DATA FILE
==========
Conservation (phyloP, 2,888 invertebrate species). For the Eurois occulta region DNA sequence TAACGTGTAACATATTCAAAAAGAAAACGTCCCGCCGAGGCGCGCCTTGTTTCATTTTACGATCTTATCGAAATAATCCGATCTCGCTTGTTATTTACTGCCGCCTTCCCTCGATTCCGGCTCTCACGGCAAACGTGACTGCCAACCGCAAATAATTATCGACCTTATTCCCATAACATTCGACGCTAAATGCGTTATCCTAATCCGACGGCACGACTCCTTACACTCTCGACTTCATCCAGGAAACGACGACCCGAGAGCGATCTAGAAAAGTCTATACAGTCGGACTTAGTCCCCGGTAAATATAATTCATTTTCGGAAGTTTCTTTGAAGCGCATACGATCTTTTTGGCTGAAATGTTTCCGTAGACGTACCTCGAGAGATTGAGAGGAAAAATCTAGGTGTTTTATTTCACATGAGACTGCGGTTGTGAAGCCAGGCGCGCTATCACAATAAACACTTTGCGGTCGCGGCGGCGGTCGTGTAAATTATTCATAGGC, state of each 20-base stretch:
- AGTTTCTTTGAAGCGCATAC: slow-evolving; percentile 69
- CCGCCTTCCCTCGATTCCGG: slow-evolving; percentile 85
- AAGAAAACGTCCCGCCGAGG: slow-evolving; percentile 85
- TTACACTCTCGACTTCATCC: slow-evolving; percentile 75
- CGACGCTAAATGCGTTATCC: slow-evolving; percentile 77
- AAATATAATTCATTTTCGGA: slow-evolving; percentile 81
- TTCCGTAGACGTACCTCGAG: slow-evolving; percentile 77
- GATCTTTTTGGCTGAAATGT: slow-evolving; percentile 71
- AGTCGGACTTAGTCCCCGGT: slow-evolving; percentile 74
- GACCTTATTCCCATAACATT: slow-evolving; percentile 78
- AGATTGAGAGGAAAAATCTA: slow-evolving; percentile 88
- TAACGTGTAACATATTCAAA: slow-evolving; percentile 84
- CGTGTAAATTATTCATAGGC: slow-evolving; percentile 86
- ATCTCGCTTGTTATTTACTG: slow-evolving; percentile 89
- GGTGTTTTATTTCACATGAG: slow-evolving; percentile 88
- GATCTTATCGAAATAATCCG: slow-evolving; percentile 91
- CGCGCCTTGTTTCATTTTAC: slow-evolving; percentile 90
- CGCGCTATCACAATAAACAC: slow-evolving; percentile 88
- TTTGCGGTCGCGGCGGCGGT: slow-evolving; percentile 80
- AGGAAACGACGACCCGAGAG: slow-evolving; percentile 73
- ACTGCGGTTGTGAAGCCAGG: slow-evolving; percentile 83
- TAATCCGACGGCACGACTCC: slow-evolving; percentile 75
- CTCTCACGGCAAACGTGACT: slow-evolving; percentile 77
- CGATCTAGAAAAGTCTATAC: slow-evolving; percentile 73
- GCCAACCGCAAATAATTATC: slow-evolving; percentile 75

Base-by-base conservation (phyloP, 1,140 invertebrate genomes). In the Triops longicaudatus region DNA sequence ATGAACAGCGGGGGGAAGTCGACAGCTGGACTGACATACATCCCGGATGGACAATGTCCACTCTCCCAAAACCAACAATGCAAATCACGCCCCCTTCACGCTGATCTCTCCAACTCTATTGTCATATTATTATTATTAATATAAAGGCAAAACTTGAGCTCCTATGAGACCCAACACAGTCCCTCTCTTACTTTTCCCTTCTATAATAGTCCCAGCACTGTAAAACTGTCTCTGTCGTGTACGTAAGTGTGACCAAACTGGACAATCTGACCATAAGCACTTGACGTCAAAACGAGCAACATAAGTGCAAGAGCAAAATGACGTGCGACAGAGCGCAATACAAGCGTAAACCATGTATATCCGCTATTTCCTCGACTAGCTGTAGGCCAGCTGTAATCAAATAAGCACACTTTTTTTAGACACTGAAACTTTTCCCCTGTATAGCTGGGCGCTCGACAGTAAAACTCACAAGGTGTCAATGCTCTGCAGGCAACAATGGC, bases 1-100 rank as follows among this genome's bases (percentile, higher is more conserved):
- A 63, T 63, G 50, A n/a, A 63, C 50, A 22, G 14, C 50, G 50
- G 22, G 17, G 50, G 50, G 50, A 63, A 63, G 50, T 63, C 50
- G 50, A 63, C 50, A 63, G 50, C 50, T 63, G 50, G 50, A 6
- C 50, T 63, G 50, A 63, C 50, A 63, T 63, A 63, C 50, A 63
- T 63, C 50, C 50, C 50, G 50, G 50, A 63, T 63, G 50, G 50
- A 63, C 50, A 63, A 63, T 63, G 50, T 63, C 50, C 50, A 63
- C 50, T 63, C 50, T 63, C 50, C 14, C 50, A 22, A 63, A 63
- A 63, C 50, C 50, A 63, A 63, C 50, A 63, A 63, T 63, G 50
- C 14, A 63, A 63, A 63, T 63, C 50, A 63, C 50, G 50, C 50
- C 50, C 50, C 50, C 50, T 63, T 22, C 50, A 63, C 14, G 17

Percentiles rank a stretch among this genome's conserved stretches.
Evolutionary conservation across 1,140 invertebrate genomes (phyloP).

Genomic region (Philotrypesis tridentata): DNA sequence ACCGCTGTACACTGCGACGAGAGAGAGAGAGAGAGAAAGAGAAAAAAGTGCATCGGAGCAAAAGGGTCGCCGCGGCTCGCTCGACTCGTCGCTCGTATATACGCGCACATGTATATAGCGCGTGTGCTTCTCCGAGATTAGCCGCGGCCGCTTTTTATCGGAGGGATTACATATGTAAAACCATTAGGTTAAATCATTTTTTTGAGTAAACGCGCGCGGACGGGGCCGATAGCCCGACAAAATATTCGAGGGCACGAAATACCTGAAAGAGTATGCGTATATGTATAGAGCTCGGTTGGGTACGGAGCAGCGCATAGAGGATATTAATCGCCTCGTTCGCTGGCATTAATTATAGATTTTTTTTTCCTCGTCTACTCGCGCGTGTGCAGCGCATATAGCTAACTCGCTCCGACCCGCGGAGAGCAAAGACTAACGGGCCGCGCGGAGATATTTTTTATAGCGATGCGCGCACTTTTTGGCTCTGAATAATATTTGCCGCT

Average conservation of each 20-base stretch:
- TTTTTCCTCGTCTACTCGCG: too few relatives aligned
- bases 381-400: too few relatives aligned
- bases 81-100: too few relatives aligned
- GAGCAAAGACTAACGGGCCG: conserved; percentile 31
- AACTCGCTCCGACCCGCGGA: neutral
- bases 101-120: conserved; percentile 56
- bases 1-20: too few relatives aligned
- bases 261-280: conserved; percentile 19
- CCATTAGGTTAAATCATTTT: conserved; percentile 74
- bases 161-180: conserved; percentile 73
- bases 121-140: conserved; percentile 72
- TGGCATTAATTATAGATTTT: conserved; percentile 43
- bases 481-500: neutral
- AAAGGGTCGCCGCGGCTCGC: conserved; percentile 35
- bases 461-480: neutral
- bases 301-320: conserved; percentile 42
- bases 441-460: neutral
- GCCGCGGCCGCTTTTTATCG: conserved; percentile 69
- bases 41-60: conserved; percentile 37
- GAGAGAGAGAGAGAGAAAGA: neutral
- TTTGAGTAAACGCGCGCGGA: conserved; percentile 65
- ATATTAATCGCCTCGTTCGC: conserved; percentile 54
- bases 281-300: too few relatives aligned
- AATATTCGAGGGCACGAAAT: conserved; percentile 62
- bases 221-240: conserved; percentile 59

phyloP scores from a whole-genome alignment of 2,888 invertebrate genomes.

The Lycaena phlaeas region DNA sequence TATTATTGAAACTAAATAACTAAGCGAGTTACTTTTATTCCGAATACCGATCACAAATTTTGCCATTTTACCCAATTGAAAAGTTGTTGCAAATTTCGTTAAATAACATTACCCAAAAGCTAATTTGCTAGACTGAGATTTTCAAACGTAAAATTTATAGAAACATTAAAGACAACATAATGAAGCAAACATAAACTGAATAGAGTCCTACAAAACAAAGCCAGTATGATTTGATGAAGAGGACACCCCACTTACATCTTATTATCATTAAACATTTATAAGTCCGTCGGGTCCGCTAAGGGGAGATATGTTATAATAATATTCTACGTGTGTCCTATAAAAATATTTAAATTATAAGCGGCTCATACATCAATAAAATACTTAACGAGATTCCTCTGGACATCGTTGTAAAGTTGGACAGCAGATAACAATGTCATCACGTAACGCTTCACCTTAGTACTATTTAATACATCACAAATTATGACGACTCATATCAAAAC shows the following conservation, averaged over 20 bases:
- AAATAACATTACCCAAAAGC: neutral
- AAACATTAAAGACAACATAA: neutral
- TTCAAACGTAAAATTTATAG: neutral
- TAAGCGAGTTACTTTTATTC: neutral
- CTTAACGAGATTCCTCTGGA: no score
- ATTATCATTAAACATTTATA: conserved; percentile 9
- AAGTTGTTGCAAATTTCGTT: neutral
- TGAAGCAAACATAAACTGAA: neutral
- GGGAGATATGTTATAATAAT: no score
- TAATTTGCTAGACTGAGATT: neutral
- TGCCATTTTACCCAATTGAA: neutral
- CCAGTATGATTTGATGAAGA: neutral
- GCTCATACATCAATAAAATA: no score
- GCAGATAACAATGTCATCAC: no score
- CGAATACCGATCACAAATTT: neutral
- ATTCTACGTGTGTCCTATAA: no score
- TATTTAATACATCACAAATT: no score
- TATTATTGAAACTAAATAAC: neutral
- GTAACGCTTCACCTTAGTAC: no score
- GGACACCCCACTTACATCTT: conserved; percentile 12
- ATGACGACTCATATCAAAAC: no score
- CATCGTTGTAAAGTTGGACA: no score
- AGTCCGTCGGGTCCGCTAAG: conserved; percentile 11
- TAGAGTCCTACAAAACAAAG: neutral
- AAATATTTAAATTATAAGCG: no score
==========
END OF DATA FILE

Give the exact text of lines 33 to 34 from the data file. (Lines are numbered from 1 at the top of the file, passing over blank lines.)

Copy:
- A 63, C 50, A 63, A 63, T 63, G 50, T 63, C 50, C 50, A 63
- C 50, T 63, C 50, T 63, C 50, C 14, C 50, A 22, A 63, A 63